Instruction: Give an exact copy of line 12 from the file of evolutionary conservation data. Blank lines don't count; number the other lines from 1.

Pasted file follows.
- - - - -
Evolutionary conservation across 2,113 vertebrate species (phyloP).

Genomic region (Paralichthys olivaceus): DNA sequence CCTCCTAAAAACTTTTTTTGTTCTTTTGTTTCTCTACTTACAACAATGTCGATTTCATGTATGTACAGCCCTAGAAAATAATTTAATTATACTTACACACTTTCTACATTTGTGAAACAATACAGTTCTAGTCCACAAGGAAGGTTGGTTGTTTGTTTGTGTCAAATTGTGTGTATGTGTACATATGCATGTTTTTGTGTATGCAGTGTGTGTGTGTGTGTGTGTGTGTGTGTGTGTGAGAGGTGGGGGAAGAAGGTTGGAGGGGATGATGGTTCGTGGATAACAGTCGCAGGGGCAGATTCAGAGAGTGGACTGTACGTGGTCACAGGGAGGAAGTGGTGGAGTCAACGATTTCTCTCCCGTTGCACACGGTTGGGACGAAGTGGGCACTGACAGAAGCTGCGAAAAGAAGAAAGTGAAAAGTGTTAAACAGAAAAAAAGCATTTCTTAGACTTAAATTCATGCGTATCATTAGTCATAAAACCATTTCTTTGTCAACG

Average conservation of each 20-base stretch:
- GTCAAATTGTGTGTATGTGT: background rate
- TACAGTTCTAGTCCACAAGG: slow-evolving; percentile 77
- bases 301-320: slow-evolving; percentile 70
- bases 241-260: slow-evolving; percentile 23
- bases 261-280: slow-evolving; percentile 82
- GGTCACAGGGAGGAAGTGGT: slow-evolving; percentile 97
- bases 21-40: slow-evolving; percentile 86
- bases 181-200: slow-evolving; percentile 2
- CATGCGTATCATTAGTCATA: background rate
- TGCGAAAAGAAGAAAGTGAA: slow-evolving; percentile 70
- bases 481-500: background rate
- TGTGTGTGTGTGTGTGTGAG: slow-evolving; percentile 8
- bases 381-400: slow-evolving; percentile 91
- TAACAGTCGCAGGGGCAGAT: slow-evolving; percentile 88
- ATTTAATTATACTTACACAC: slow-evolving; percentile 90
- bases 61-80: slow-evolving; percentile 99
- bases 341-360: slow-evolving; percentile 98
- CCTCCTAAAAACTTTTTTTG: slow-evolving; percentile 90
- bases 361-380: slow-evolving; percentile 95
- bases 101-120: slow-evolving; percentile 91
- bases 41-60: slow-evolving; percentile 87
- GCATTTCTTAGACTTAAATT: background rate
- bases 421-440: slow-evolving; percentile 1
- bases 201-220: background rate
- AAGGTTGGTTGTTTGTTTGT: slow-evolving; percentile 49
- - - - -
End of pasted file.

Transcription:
- CATGCGTATCATTAGTCATA: background rate